WASHINGTON — I was supposed to be home in Italy for my spring break. Instead, as my parents are self-quarantining in our house near Milan, the epicenter of the coronavirus outbreak in Italy, I am stranded in Washington, D.C., self-isolating in college housing more than 4,000 miles away from them.
I want to go home, but I’m afraid to do so.
As a perpetual international student, I am no stranger to homesickness. I moved to the U.S. last June for a master’s in journalism at Northwestern University. This was after spending the five previous years in four different countries for the sake of pursuing what I saw was a better education. But my current state of mind seems unfathomable.
I long to fly home and see my loved ones as I had originally planned. But that would mean embarking on a 24-hour trip and going through at least three different airports, which now seems incredibly risky, especially given the current shortages of basic supplies to protect myself from the coronavirus that causes Covid-19. It wasn’t until recently that I managed to buy some surgical masks after days of searching, and I am still striking out with hand sanitizer.
Upon my arrival in Italy, I would most likely be quarantined in military barracks before sheltering in place in my own house, which is in one of the most infected areas in the country. It is so dangerous that my 80-year-old grandmother left her home to join my aunt and uncle in another region.
My parents decided to stay and have not left the house in more than a month. They have been resourceful, coming up with innovative ways to keep themselves busy — new recipes, online courses, strolls in the backyard — but our daily calls suggest that their days have inevitably started to melt into each other. But they have no other option: Leaving the house would mean getting in trouble with the police, in addition to seriously putting their health at risk.
With hospitals in Italy at maximum capacity, I fear that relatives and friends who have been infected could be among those who will be denied treatment. It’s a gut-wrenching feeling that shadows me day and night.
The worry, of course, is mutual: As I worry about my family, my family worries about me stranded in Washington, despite my best efforts to reassure them. My parents like to say, “It’s our job to worry,” and they are surely taking this more seriously than ever. My dad started an email chain titled “Important information regarding Covid-19” so he can send me daily updates about preventive measures. The latest one detailed the importance of owning an oximeter, a small device that can help prevent a respiratory crisis by detecting a drop in the amount of oxygen in the bloodstream.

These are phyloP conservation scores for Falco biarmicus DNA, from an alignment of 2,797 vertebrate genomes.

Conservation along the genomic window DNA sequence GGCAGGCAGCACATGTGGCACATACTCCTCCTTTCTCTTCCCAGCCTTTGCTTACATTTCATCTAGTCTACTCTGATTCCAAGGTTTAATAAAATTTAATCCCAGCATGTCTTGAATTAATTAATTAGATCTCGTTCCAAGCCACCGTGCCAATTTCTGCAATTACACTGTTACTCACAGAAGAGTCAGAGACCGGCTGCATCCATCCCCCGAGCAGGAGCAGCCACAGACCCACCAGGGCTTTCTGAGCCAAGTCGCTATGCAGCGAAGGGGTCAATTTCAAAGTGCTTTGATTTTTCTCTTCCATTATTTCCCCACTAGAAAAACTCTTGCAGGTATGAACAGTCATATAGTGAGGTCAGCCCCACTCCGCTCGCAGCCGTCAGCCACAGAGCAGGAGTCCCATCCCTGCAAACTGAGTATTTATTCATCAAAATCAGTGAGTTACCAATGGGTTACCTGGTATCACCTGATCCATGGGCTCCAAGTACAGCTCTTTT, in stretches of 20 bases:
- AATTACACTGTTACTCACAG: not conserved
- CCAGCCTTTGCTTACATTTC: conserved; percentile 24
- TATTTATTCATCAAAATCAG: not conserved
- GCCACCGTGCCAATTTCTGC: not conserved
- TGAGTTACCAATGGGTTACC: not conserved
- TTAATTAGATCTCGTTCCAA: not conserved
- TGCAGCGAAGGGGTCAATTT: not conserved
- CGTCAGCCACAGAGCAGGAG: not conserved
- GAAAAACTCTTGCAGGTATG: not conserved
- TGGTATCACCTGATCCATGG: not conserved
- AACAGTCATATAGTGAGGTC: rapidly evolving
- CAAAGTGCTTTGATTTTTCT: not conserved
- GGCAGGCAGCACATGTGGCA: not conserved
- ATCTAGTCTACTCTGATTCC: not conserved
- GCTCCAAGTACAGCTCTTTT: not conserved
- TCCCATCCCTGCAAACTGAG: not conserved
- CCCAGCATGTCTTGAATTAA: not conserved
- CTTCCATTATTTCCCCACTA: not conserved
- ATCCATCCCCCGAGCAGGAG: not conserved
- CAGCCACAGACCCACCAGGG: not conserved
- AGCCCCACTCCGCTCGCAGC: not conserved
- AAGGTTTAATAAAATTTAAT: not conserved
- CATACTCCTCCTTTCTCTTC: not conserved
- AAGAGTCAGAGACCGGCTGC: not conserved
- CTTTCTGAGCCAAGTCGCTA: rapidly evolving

To give myself and my parents some peace of mind, I have been self-quarantining, like so many others in the United States and around the world. I feel fine, but after being exposed to someone who had Covid-19, I worry I might have it too.
I recoil at the idea of being in a hospital bed, an ocean away from my parents, in the middle of a pandemic. I am also trying to figure out what my health plan covers. Where would I go in case I needed help? And how much would that cost?
Most of my friends in Washington have also been staying at home. In an attempt to resemble the social life we once took for granted, we have created a book club, spent hours playing games online, and talked incessantly via the electronic devices that have now become our only connection with the outside world. We even manage to work out together, though separately, in our respective living rooms. Since I left home at a young age, I had to learn how to be by myself, but Covid-19 has brought a unique level of loneliness.
Not all of my friends are taking this approach to the pandemic. Some are carrying on with their normal lives, filling their days with social gatherings and dismissing the most simple precautions, such as washing their hands often. In some cases it’s a matter of thoughtlessness; in others it’s the flawed perception that such measures won’t make a difference.
While I battle with worries, hopes and a million “what ifs,” I cannot help but think of all the other international students in the U.S. — more than a million of us — who are also juggling loneliness, searches for hand sanitizer, and uncertain futures.
If we can’t go home now, when will we be able to do so? And if we do manage to get home, when will we be able to come back to the U.S.?
Silvia Martelli is a graduate student at Northwestern University’s Medill School of Journalism, a White House pool reporter for Bloomberg, and an intern at Vice.